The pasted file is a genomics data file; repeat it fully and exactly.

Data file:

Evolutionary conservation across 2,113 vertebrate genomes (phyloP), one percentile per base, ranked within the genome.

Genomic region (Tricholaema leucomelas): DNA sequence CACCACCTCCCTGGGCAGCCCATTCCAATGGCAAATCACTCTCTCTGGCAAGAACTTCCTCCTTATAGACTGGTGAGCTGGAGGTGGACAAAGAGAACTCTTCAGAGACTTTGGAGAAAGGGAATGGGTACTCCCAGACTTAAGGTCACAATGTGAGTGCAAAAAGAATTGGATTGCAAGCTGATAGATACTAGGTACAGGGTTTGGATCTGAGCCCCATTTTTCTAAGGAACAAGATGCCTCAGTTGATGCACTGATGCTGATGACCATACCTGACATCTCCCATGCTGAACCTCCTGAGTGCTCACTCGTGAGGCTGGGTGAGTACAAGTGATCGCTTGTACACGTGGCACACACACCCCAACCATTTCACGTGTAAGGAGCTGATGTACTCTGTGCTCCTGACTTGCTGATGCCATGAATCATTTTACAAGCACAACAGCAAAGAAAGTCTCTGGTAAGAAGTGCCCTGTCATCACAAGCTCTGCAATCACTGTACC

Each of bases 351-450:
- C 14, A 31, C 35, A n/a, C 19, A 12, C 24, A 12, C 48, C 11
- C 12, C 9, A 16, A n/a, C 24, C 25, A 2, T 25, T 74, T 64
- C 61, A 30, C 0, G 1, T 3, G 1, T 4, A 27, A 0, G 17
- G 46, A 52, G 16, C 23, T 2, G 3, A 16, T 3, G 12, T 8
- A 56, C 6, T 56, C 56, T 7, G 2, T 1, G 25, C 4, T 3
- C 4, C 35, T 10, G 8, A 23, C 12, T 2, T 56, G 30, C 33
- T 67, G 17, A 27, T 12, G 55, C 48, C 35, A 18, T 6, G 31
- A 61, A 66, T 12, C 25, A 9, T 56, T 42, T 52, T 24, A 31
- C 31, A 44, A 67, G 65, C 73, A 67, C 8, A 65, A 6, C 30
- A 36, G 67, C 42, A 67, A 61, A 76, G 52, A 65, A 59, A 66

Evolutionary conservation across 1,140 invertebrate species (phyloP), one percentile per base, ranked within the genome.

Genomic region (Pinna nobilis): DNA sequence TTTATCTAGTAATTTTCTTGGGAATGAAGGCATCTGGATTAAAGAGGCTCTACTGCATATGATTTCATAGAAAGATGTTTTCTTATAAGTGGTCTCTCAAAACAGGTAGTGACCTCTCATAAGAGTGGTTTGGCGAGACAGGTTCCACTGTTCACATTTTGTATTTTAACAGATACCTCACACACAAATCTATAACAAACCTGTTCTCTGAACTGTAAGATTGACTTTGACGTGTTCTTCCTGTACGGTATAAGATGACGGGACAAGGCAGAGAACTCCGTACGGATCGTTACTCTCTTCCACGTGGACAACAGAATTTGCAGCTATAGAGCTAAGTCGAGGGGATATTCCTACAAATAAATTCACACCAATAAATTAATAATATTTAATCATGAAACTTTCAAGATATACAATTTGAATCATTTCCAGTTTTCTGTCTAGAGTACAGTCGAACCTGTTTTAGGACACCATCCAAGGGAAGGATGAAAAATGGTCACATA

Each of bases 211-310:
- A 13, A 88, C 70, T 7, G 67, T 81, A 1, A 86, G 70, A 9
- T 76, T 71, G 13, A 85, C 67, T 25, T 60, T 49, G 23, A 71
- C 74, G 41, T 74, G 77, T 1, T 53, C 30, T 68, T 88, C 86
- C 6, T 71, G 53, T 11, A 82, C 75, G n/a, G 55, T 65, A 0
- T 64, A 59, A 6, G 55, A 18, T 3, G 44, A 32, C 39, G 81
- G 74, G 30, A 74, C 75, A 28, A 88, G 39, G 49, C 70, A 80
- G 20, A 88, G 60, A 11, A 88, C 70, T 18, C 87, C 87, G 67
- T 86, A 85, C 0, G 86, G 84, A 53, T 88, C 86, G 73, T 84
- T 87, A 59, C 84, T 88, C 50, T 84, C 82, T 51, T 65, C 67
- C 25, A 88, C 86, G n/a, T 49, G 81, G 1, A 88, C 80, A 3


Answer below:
Evolutionary conservation across 2,113 vertebrate genomes (phyloP), one percentile per base, ranked within the genome.

Genomic region (Tricholaema leucomelas): DNA sequence CACCACCTCCCTGGGCAGCCCATTCCAATGGCAAATCACTCTCTCTGGCAAGAACTTCCTCCTTATAGACTGGTGAGCTGGAGGTGGACAAAGAGAACTCTTCAGAGACTTTGGAGAAAGGGAATGGGTACTCCCAGACTTAAGGTCACAATGTGAGTGCAAAAAGAATTGGATTGCAAGCTGATAGATACTAGGTACAGGGTTTGGATCTGAGCCCCATTTTTCTAAGGAACAAGATGCCTCAGTTGATGCACTGATGCTGATGACCATACCTGACATCTCCCATGCTGAACCTCCTGAGTGCTCACTCGTGAGGCTGGGTGAGTACAAGTGATCGCTTGTACACGTGGCACACACACCCCAACCATTTCACGTGTAAGGAGCTGATGTACTCTGTGCTCCTGACTTGCTGATGCCATGAATCATTTTACAAGCACAACAGCAAAGAAAGTCTCTGGTAAGAAGTGCCCTGTCATCACAAGCTCTGCAATCACTGTACC

Each of bases 351-450:
- C 14, A 31, C 35, A n/a, C 19, A 12, C 24, A 12, C 48, C 11
- C 12, C 9, A 16, A n/a, C 24, C 25, A 2, T 25, T 74, T 64
- C 61, A 30, C 0, G 1, T 3, G 1, T 4, A 27, A 0, G 17
- G 46, A 52, G 16, C 23, T 2, G 3, A 16, T 3, G 12, T 8
- A 56, C 6, T 56, C 56, T 7, G 2, T 1, G 25, C 4, T 3
- C 4, C 35, T 10, G 8, A 23, C 12, T 2, T 56, G 30, C 33
- T 67, G 17, A 27, T 12, G 55, C 48, C 35, A 18, T 6, G 31
- A 61, A 66, T 12, C 25, A 9, T 56, T 42, T 52, T 24, A 31
- C 31, A 44, A 67, G 65, C 73, A 67, C 8, A 65, A 6, C 30
- A 36, G 67, C 42, A 67, A 61, A 76, G 52, A 65, A 59, A 66

Evolutionary conservation across 1,140 invertebrate species (phyloP), one percentile per base, ranked within the genome.

Genomic region (Pinna nobilis): DNA sequence TTTATCTAGTAATTTTCTTGGGAATGAAGGCATCTGGATTAAAGAGGCTCTACTGCATATGATTTCATAGAAAGATGTTTTCTTATAAGTGGTCTCTCAAAACAGGTAGTGACCTCTCATAAGAGTGGTTTGGCGAGACAGGTTCCACTGTTCACATTTTGTATTTTAACAGATACCTCACACACAAATCTATAACAAACCTGTTCTCTGAACTGTAAGATTGACTTTGACGTGTTCTTCCTGTACGGTATAAGATGACGGGACAAGGCAGAGAACTCCGTACGGATCGTTACTCTCTTCCACGTGGACAACAGAATTTGCAGCTATAGAGCTAAGTCGAGGGGATATTCCTACAAATAAATTCACACCAATAAATTAATAATATTTAATCATGAAACTTTCAAGATATACAATTTGAATCATTTCCAGTTTTCTGTCTAGAGTACAGTCGAACCTGTTTTAGGACACCATCCAAGGGAAGGATGAAAAATGGTCACATA

Each of bases 211-310:
- A 13, A 88, C 70, T 7, G 67, T 81, A 1, A 86, G 70, A 9
- T 76, T 71, G 13, A 85, C 67, T 25, T 60, T 49, G 23, A 71
- C 74, G 41, T 74, G 77, T 1, T 53, C 30, T 68, T 88, C 86
- C 6, T 71, G 53, T 11, A 82, C 75, G n/a, G 55, T 65, A 0
- T 64, A 59, A 6, G 55, A 18, T 3, G 44, A 32, C 39, G 81
- G 74, G 30, A 74, C 75, A 28, A 88, G 39, G 49, C 70, A 80
- G 20, A 88, G 60, A 11, A 88, C 70, T 18, C 87, C 87, G 67
- T 86, A 85, C 0, G 86, G 84, A 53, T 88, C 86, G 73, T 84
- T 87, A 59, C 84, T 88, C 50, T 84, C 82, T 51, T 65, C 67
- C 25, A 88, C 86, G n/a, T 49, G 81, G 1, A 88, C 80, A 3